Narcotics (heroin, opium, morphine, codeine, pain medication [Demerol, Percodan, Lortab, etc.]) may produce temporary euphoria followed by depression, drowsiness, cognitive impairment, and vomiting.  Narcotic use may cause convulsions, coma, and death. Tolerance and dependence tend to develop rapidly.  Using contaminated syringes to inject drugs may result in contracting HIV and other infectious diseases such as hepatitis.

Nicotine (tobacco, cigarettes, cigars, chewing tobacco, nicotine chewing gum and patches) is highly addictive and according to the Surgeon General is a major cause of stroke and is the third leading cause of death in the United States. Over time, higher levels of nicotine must be consumed to achieve the same effect. Nicotine consumption results in central nervous system sedation and after initial activation may cause drowsiness and depression. If women smoke cigarettes and also take oral contraceptives, they are more prone to cardiovascular and cerebrovascular diseases than are other smokers. Pregnant women who smoke cigarettes run an increased risk of having stillborn or premature infants or infants with low birth weight.

Sedative-hypnotics (depressants, Quaaludes, Valium, Xanax, etc.) depress central nervous, cardiovascular, and respiratory functions. Sedative-hypnotic use may lower blood pressure, slow reactions, and distort reality. Convulsions, coma, and death are outcomes associated with sedative-hypnotic use. Consuming sedative-hypnotics with alcohol or 3.2 beer is especially dangerous.

Steroids (anabolic-androgenic) may permanently damage liver, cardiovascular, and reproductive systems.  Possible side effects include liver tumors, cancer, jaundice, fluid retention, and hypertension. In men, steroids may cause shrinking of testicles, reduced sperm count, infertility, baldness, breast development, and increased risk for prostate cancer. In women, steroid use may cause growth of facial hair, male-pattern baldness, menstrual changes, enlarged clitoris, and deepened voice.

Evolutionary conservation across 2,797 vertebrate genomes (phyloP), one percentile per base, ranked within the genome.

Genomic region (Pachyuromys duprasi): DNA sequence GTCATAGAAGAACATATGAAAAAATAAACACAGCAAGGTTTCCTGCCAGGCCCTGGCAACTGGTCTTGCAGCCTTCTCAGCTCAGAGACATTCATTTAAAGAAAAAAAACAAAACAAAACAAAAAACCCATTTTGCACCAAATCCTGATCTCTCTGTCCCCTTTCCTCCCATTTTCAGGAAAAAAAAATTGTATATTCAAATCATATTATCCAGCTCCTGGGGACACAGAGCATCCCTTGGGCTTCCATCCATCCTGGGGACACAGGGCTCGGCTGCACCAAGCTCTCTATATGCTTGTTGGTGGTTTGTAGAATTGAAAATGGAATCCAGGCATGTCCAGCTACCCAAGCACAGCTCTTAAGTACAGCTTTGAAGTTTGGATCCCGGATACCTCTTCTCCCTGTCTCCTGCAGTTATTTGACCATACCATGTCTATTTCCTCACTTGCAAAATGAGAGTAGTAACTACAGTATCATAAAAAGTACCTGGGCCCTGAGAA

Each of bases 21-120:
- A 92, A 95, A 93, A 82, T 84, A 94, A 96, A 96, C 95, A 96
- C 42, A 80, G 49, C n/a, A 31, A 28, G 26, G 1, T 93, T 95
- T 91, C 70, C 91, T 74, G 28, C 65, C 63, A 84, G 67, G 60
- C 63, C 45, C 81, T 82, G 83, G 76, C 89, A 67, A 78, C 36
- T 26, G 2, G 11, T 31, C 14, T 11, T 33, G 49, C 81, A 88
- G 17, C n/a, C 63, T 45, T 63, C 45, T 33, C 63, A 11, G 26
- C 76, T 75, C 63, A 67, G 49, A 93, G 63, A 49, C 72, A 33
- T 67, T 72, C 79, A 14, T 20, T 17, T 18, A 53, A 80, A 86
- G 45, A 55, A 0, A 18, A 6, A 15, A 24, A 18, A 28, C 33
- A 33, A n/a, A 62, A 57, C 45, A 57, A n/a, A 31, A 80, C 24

Stimulants (amphetamine, methamphetamine, speed, crystal, crank, Ritalin, ephedra, caffeine, various over-the-counter stimulants and diet aids) are powerful central nervous system stimulants that may increase agitation, physical activity, and anxiety. Stimulants may decrease appetite, dilate pupils, and cause sleeplessness.  Dizziness, higher blood pressure, paranoia, mood disturbance, hallucination, dependence, convulsions, and death due to stroke or heart failure may also result from use.

(Source: National Institute on Drug Abuse, NationalInstitutes of Health,

Educational Resources and Treatment Options

It is recommended that any organization considering an event involving alcohol formulate and implement a program to increase alcohol awareness and prevent alcohol misuse for its members and guests. There are a number of resources available on and off campus to provide alcohol education or assistance with alcohol concerns:

  • The Office of Residence Life, including Resident Assistants, Residence Life Coordinators, and the Assistant Director, are a valuable resource and provide much of the alcohol education programming on campus.
  • Counseling services are available to address individual concerns, provide assessments and referrals for treatment off campus, and to provide information and education about alcohol use.
  • Student Health Services is available to assist individuals with situations involving alcohol that affect the physical well-being of a student.